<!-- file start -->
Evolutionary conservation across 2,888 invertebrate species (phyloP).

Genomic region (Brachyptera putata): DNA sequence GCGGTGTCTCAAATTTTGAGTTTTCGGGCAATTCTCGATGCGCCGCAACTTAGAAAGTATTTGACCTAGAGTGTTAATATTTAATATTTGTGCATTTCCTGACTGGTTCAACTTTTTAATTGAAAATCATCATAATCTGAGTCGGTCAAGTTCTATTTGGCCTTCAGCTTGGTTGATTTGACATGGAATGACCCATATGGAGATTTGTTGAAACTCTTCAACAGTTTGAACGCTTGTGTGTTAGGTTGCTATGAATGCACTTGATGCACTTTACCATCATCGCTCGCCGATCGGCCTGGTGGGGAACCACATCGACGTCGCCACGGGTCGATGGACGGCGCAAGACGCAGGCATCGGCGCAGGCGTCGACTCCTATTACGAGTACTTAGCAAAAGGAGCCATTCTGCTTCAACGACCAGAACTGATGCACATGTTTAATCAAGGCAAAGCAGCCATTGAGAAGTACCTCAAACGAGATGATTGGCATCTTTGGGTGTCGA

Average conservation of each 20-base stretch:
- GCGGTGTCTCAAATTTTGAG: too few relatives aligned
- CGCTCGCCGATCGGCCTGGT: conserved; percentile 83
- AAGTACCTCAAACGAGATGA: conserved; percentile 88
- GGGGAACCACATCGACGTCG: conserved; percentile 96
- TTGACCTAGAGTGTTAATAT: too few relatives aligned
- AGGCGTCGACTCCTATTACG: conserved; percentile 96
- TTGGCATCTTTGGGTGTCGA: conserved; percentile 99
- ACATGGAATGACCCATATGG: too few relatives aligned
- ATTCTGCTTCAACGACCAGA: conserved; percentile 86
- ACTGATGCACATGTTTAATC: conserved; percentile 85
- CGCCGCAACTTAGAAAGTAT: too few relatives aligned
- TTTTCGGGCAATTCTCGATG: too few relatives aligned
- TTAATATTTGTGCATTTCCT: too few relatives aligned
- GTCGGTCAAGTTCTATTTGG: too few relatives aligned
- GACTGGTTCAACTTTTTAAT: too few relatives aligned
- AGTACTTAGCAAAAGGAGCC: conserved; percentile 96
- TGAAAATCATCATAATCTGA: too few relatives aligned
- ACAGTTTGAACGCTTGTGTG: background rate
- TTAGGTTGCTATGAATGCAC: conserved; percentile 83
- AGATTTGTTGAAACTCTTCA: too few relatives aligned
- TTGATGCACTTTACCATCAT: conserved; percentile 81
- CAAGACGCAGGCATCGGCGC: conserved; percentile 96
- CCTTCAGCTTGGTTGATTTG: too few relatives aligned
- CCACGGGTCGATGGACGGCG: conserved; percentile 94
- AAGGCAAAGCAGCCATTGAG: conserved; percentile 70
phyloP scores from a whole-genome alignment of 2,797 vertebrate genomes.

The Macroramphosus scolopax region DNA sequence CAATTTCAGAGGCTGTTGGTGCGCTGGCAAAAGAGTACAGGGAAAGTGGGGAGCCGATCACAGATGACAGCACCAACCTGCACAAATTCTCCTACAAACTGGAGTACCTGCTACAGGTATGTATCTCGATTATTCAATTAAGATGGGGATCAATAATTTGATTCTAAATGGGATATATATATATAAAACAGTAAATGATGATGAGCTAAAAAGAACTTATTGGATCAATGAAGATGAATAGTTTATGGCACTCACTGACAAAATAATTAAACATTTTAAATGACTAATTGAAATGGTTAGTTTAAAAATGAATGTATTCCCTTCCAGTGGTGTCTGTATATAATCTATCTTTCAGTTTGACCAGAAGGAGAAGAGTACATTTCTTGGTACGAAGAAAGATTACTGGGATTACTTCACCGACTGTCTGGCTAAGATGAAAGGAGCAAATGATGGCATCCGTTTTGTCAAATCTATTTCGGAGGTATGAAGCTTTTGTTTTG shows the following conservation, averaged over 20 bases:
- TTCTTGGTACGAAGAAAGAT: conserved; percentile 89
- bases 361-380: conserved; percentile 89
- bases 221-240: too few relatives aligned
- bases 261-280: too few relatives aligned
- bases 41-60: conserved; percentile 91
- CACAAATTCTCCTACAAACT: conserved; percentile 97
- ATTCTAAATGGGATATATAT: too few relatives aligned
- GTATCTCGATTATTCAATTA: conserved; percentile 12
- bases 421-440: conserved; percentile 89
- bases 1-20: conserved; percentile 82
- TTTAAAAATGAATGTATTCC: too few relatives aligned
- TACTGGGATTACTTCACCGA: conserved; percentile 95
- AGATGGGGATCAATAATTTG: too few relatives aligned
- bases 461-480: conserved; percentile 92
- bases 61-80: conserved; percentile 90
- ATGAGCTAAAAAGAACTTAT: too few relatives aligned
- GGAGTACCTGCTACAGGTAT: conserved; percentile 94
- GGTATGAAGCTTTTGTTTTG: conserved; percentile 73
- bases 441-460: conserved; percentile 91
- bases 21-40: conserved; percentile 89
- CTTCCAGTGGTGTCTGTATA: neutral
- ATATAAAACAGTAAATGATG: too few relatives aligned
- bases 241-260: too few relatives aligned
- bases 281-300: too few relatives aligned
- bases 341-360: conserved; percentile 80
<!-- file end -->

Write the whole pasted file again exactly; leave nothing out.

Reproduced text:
Evolutionary conservation across 2,888 invertebrate species (phyloP).

Genomic region (Brachyptera putata): DNA sequence GCGGTGTCTCAAATTTTGAGTTTTCGGGCAATTCTCGATGCGCCGCAACTTAGAAAGTATTTGACCTAGAGTGTTAATATTTAATATTTGTGCATTTCCTGACTGGTTCAACTTTTTAATTGAAAATCATCATAATCTGAGTCGGTCAAGTTCTATTTGGCCTTCAGCTTGGTTGATTTGACATGGAATGACCCATATGGAGATTTGTTGAAACTCTTCAACAGTTTGAACGCTTGTGTGTTAGGTTGCTATGAATGCACTTGATGCACTTTACCATCATCGCTCGCCGATCGGCCTGGTGGGGAACCACATCGACGTCGCCACGGGTCGATGGACGGCGCAAGACGCAGGCATCGGCGCAGGCGTCGACTCCTATTACGAGTACTTAGCAAAAGGAGCCATTCTGCTTCAACGACCAGAACTGATGCACATGTTTAATCAAGGCAAAGCAGCCATTGAGAAGTACCTCAAACGAGATGATTGGCATCTTTGGGTGTCGA

Average conservation of each 20-base stretch:
- GCGGTGTCTCAAATTTTGAG: too few relatives aligned
- CGCTCGCCGATCGGCCTGGT: conserved; percentile 83
- AAGTACCTCAAACGAGATGA: conserved; percentile 88
- GGGGAACCACATCGACGTCG: conserved; percentile 96
- TTGACCTAGAGTGTTAATAT: too few relatives aligned
- AGGCGTCGACTCCTATTACG: conserved; percentile 96
- TTGGCATCTTTGGGTGTCGA: conserved; percentile 99
- ACATGGAATGACCCATATGG: too few relatives aligned
- ATTCTGCTTCAACGACCAGA: conserved; percentile 86
- ACTGATGCACATGTTTAATC: conserved; percentile 85
- CGCCGCAACTTAGAAAGTAT: too few relatives aligned
- TTTTCGGGCAATTCTCGATG: too few relatives aligned
- TTAATATTTGTGCATTTCCT: too few relatives aligned
- GTCGGTCAAGTTCTATTTGG: too few relatives aligned
- GACTGGTTCAACTTTTTAAT: too few relatives aligned
- AGTACTTAGCAAAAGGAGCC: conserved; percentile 96
- TGAAAATCATCATAATCTGA: too few relatives aligned
- ACAGTTTGAACGCTTGTGTG: background rate
- TTAGGTTGCTATGAATGCAC: conserved; percentile 83
- AGATTTGTTGAAACTCTTCA: too few relatives aligned
- TTGATGCACTTTACCATCAT: conserved; percentile 81
- CAAGACGCAGGCATCGGCGC: conserved; percentile 96
- CCTTCAGCTTGGTTGATTTG: too few relatives aligned
- CCACGGGTCGATGGACGGCG: conserved; percentile 94
- AAGGCAAAGCAGCCATTGAG: conserved; percentile 70
phyloP scores from a whole-genome alignment of 2,797 vertebrate genomes.

The Macroramphosus scolopax region DNA sequence CAATTTCAGAGGCTGTTGGTGCGCTGGCAAAAGAGTACAGGGAAAGTGGGGAGCCGATCACAGATGACAGCACCAACCTGCACAAATTCTCCTACAAACTGGAGTACCTGCTACAGGTATGTATCTCGATTATTCAATTAAGATGGGGATCAATAATTTGATTCTAAATGGGATATATATATATAAAACAGTAAATGATGATGAGCTAAAAAGAACTTATTGGATCAATGAAGATGAATAGTTTATGGCACTCACTGACAAAATAATTAAACATTTTAAATGACTAATTGAAATGGTTAGTTTAAAAATGAATGTATTCCCTTCCAGTGGTGTCTGTATATAATCTATCTTTCAGTTTGACCAGAAGGAGAAGAGTACATTTCTTGGTACGAAGAAAGATTACTGGGATTACTTCACCGACTGTCTGGCTAAGATGAAAGGAGCAAATGATGGCATCCGTTTTGTCAAATCTATTTCGGAGGTATGAAGCTTTTGTTTTG shows the following conservation, averaged over 20 bases:
- TTCTTGGTACGAAGAAAGAT: conserved; percentile 89
- bases 361-380: conserved; percentile 89
- bases 221-240: too few relatives aligned
- bases 261-280: too few relatives aligned
- bases 41-60: conserved; percentile 91
- CACAAATTCTCCTACAAACT: conserved; percentile 97
- ATTCTAAATGGGATATATAT: too few relatives aligned
- GTATCTCGATTATTCAATTA: conserved; percentile 12
- bases 421-440: conserved; percentile 89
- bases 1-20: conserved; percentile 82
- TTTAAAAATGAATGTATTCC: too few relatives aligned
- TACTGGGATTACTTCACCGA: conserved; percentile 95
- AGATGGGGATCAATAATTTG: too few relatives aligned
- bases 461-480: conserved; percentile 92
- bases 61-80: conserved; percentile 90
- ATGAGCTAAAAAGAACTTAT: too few relatives aligned
- GGAGTACCTGCTACAGGTAT: conserved; percentile 94
- GGTATGAAGCTTTTGTTTTG: conserved; percentile 73
- bases 441-460: conserved; percentile 91
- bases 21-40: conserved; percentile 89
- CTTCCAGTGGTGTCTGTATA: neutral
- ATATAAAACAGTAAATGATG: too few relatives aligned
- bases 241-260: too few relatives aligned
- bases 281-300: too few relatives aligned
- bases 341-360: conserved; percentile 80